HOW THE WAR SCRAMBLES PARTY LINES
The Iraq war has acted like bleach on this year's primary colors: political stripes have faded and dissolved as candidates scramble to explain how they would get America out of Iraq without igniting the Middle East. The most conservative candidate for the G.O.P., Sam Brownback, is closer on Iraq to Democrat Joseph Biden than he is to John McCain. Democrats John Edwards and Hillary Clinton, meanwhile, are worlds apart.
The Republican Party has perhaps the deepest identity crisis over the way forward in Iraq. G.O.P. voters are down on Bush but still largely behind the war, and three leading RepublicansJohn McCain, Mitt Romney and Rudy Giulianiwould like to change policy but refuse to abandon the mission. All three back Bush's troop increase. McCain has, however, attacked the Administration's handling of the war. Brownbacklike fellow Republican and potential candidate Chuck Hagelsupports scaling back the U.S. military mission and appears to be betting that by next winter Republican voters will be looking for an exit strategy.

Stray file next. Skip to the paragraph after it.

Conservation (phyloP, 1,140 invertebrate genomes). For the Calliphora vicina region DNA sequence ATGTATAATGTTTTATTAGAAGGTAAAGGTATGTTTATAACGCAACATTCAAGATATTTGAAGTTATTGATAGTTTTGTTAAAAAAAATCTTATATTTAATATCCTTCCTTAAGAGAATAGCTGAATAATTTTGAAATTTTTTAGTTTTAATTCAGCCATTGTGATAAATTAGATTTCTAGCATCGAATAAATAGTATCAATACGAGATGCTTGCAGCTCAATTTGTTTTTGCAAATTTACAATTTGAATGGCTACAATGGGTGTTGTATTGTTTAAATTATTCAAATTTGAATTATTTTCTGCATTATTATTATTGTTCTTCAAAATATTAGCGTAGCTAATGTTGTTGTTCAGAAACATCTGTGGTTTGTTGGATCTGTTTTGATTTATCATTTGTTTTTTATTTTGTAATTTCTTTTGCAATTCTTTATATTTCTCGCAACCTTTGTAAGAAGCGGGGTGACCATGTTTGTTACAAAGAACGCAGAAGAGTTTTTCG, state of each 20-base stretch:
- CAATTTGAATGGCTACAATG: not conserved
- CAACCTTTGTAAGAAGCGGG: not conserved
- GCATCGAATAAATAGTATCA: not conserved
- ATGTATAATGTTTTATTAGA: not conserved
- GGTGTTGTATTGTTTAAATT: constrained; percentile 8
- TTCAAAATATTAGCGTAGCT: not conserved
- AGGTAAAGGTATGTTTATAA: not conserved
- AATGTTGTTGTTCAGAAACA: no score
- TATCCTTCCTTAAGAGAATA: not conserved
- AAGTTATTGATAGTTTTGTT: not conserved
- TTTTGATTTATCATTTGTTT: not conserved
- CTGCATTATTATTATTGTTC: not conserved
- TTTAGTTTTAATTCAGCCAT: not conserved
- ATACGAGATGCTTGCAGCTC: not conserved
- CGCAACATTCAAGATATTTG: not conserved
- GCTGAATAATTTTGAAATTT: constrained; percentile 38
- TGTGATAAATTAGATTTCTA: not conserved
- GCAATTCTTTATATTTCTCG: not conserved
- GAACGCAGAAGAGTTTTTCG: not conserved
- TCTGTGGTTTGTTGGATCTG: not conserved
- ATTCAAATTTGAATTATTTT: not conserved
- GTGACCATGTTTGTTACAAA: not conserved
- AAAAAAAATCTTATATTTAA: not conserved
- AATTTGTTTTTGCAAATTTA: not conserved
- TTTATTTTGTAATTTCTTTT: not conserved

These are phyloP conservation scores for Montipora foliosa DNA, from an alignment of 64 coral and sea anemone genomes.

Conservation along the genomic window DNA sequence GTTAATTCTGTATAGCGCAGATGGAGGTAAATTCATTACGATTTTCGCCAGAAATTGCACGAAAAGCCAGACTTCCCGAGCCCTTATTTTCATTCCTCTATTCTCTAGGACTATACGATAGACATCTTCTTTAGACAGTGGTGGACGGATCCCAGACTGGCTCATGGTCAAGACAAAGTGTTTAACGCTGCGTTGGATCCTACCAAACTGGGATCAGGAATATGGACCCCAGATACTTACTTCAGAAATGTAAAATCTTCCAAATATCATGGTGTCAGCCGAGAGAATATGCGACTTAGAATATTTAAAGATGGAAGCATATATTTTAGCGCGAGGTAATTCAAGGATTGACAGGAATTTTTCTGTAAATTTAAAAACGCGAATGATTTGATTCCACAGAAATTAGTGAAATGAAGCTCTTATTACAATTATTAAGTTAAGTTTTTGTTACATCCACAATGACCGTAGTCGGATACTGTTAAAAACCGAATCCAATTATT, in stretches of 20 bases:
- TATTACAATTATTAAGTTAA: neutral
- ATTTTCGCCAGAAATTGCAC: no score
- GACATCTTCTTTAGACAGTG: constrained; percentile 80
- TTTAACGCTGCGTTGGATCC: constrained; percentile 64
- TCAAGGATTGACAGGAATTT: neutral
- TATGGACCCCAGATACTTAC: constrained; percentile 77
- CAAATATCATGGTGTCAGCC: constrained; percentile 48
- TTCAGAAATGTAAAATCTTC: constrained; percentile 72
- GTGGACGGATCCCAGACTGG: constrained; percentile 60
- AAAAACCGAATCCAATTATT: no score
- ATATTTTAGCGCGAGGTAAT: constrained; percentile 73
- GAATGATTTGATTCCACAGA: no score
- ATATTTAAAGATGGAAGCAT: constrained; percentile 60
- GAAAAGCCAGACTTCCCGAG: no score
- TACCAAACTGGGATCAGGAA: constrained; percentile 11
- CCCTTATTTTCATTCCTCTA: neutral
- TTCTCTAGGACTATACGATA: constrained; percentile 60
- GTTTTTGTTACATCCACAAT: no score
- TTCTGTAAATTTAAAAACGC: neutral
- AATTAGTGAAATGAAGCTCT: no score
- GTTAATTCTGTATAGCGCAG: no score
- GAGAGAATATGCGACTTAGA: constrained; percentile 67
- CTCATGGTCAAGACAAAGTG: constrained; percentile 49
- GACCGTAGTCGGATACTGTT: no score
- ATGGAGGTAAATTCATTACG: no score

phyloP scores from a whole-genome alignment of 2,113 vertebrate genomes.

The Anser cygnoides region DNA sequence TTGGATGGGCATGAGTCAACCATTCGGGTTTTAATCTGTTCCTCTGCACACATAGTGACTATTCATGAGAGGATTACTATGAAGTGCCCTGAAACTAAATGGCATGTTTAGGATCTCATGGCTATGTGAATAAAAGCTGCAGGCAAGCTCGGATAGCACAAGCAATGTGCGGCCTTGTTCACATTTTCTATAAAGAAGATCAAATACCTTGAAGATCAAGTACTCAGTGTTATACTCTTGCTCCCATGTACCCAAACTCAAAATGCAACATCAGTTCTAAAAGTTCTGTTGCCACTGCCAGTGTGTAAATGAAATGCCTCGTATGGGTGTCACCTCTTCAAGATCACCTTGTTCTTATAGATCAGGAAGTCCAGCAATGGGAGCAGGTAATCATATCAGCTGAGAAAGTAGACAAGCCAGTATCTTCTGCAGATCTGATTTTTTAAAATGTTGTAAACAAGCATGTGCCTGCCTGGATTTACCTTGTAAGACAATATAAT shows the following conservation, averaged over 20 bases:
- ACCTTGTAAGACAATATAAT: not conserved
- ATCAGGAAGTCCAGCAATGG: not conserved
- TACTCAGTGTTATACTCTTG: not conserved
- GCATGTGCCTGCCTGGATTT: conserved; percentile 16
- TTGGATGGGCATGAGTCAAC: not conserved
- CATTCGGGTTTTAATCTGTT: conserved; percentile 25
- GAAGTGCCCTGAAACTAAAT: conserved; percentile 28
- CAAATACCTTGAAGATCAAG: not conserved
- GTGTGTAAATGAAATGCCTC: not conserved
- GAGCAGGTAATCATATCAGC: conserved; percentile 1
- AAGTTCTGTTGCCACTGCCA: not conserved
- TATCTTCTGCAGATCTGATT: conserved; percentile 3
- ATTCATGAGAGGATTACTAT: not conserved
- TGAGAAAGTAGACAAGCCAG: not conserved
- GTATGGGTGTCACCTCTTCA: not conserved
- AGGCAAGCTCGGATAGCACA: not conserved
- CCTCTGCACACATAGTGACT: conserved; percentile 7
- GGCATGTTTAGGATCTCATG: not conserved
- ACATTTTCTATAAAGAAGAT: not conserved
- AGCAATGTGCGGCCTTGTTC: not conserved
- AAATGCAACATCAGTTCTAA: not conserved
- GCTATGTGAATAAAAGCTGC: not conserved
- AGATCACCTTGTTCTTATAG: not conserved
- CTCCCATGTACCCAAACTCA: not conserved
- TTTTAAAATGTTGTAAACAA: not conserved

Most Democratic voters oppose the war and want it ended. But too dovish a position by candidates now could look weak to independents and centrists in the general election. Hillary Clinton backed the war and the mission through last November's election but has since called for capping troop levels. Biden, chairman of the Senate Foreign Relations Committee, calls for cautious withdrawal and scores points for his proposed political solutions, including direct talks with Iran and Syria. Always antiwar, Barack Obama has taken the party position of cautious withdrawal: a troop drawdown starting in four to six months. John Edwards has come out hard and early to declare his vote authorizing the war was a mistake and to issue the strongest antisurge message among the major Democratic candidates.
No position on either side is particularly safe; they are all gambles on a certain outcome in Iraq. If the situation on the ground stabilizes, the leading Republicans and Clinton will appear steady hands; if it deteriorates, Biden, Brownback and Edwards will look wiser.